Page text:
The environmental problems at Map Ta PhutBy Bangkok Pundit Dec 20, 2009 5:00AM UTC
Have already blogged (here and here) on the Supreme Administrative Court decision upholding an injunction against 65 projects at the Map Ta Phut Industrial Estate noting that Thailand’s economy will face a significant hit because of the decision. Deputy Prime Minister Korbasak has also warned that 40,000 may lose their jobs, but there is another aspect to consider regarding the decision and that is there are significant environmental problems because of previous projects. Then Thanong claimed that former Prime Minister Thaksin Shinawatra would be the biggest loser in a nonsensical op-ed for The Nation.
However, previous projects have caused significant environment problems as summarised in this blog post:
The Map Ta Phut Industrial Estate is located in the Rayong province and consists of 117 industrial plants which include 45 petrochemical factories, eight coal-fired power plants, 12 chemical fertilizer factories and two oil refineries. Operations began in 1990.
About 25,000 people live in the Map Ta Phut municipality. In 1997, the pollution came to public attention when 1,000 pupils and teachers at a local school suffered from illnesses after inhaling toxic emissions and had to be hospitalized. A independent test carried out in 2005 demonstrated that airborne cancerous toxic chemicals released by Map Ta Phut Industrial Estate exceeded safety standards of developed nations by 60 to 3,000 times. In 2007, tests conducted on 2,177 Map Ta Phut residents between June and August showed that more than 300 of them had unusually high levels of benzene. Tests on water resources in the area surrounding the estate show contamination.
Nirmal Ghosh in a blog post for the Straits Times:
The hyperbole from government and corporate circles is all because of a group of local citizens who first became concerned over heavy industry moving into their backyards — and then angry when their concerns were ignored and health problems proliferated among them.
Finally, Thomas Fuller for the NYT also has an article on the court decision. This excerpt sums up BP’s feelings:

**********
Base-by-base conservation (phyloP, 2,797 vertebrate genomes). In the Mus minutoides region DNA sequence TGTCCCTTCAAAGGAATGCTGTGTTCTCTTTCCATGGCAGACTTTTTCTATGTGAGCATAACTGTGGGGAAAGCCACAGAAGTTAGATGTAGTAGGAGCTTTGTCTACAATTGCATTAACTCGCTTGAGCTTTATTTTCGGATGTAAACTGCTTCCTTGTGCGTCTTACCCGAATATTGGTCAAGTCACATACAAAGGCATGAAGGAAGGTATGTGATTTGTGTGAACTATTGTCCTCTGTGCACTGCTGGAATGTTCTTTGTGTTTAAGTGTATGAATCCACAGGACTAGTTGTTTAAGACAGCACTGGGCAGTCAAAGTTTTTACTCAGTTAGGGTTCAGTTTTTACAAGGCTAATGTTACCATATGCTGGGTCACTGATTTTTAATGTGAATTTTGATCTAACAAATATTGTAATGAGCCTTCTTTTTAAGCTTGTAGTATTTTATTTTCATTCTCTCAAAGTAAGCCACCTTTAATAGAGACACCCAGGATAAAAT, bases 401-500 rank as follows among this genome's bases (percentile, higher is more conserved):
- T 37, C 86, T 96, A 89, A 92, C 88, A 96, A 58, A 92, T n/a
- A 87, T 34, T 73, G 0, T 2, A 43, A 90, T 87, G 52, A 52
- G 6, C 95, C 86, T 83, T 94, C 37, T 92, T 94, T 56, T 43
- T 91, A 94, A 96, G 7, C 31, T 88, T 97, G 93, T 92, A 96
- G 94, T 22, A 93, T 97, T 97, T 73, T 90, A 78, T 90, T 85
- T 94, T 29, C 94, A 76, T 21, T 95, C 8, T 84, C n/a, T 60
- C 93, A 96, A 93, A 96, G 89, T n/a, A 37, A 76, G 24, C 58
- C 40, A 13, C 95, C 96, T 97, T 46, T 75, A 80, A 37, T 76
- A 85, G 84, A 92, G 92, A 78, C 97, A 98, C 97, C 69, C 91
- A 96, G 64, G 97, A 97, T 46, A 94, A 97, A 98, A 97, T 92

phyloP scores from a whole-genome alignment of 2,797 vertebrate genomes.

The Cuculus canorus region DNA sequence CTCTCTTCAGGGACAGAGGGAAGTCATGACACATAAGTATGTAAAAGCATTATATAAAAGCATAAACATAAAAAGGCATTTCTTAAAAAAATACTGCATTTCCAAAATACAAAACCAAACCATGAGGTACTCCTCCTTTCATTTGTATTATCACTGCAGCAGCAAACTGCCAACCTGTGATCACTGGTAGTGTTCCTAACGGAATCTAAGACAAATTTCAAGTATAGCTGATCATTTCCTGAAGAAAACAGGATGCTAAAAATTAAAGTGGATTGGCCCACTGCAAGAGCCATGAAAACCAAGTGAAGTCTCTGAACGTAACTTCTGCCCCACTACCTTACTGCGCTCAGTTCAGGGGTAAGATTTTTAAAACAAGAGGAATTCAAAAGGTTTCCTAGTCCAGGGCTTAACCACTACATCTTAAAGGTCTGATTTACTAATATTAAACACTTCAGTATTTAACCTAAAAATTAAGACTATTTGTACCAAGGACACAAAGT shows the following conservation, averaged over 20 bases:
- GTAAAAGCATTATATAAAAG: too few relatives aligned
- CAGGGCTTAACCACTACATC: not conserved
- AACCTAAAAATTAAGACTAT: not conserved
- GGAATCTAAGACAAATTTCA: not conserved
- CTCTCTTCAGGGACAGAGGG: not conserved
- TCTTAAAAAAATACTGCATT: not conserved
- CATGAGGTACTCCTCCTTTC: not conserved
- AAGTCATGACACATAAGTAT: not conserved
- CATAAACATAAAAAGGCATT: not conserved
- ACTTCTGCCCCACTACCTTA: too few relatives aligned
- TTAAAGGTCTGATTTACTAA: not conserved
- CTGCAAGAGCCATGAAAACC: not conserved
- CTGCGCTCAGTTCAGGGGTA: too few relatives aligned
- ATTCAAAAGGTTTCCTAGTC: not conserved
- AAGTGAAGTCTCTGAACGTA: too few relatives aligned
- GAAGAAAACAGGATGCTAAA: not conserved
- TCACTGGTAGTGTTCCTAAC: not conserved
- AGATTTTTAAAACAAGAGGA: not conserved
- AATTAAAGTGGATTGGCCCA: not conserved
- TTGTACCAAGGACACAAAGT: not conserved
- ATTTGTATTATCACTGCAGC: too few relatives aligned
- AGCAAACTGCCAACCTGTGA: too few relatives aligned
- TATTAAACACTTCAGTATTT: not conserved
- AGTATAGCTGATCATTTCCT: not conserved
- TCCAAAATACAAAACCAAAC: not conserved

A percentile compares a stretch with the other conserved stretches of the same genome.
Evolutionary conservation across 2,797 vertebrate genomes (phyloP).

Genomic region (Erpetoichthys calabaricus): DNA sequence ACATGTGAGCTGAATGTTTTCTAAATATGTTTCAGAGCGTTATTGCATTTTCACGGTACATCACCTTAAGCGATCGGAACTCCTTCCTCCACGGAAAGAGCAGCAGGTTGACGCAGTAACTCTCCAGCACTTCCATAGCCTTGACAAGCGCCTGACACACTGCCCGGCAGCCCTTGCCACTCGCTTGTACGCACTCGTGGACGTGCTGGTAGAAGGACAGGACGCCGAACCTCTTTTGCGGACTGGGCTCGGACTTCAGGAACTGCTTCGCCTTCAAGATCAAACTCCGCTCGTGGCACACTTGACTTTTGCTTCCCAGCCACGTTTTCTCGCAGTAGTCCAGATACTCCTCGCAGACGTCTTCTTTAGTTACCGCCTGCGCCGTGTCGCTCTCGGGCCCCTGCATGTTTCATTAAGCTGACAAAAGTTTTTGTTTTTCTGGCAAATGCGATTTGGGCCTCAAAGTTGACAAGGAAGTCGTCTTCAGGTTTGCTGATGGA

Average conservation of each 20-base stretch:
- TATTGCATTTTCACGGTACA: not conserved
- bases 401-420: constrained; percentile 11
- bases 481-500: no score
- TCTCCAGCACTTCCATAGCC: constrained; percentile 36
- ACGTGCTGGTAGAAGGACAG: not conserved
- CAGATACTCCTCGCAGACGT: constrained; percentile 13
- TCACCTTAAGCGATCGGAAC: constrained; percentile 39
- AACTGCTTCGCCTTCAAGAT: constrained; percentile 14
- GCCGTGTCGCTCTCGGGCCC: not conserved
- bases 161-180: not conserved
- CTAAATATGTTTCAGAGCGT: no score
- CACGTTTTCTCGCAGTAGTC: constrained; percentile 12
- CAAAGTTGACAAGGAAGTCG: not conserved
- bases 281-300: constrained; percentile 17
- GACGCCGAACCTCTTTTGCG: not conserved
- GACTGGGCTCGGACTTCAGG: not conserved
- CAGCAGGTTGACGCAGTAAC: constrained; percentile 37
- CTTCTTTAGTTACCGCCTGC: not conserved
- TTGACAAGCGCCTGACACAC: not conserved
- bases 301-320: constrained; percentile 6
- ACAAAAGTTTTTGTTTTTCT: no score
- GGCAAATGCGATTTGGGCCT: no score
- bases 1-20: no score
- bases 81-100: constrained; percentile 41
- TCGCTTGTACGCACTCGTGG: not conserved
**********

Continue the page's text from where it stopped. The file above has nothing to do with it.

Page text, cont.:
Even among critics of the court decisions, there is widespread agreement that Map Ta Phut is heavily polluted and unhealthy for those who live nearby. But environmental experts remain skeptical that the court decisions will fix the problem.
The injunction stopped new projects, but older, heavily polluting plants were allowed to carry on. The rulings require the government to write a new set of environmental laws. But what Thailand needs, experts say, is not new laws but better enforcement of existing ones.
“In rural areas, there is almost no enforcement at all,” said Anthony Zola, an American environmental consultant. “Water pollution, air pollution, noise pollution — you can make all the complaints you want, and no one pays any attention to you.”
BP: It should be noted that investors themselves didn’t breach the law as the NYT also notes:
Lawyers for the companies say the most galling aspect of the injunction is that they could not possibly comply with the law because detailed regulations have yet to be written, a problem that the government acknowledges.
The generals who carried out Thailand’s 2006 military coup promulgated a new Constitution that strengthened environmental law, requiring detailed studies before the approval of any project that causes “serious impact” to the environment or people’s health.
But “serious” was never defined, and specific guidelines for companies were never drawn up, partly because government officials had been distracted by Thailand’s continuing political turmoil.
“Right now, companies don’t know which way to turn,” said Sivapong Viriyabusaya, a partner in Bangkok at the law firm Baker & McKenzie, which is representing companies affected by the injunction. “They want to comply, but they cannot because there are no rules.”
BP: One could blame the Abhisit government for this, but then one could equally blame Surayud, Samak, and Somchai governments. However, BP blames the constitutional drafters. They have put in a number of aspirational rights in the Constitution, but no government can implement them now. More on that at 8am.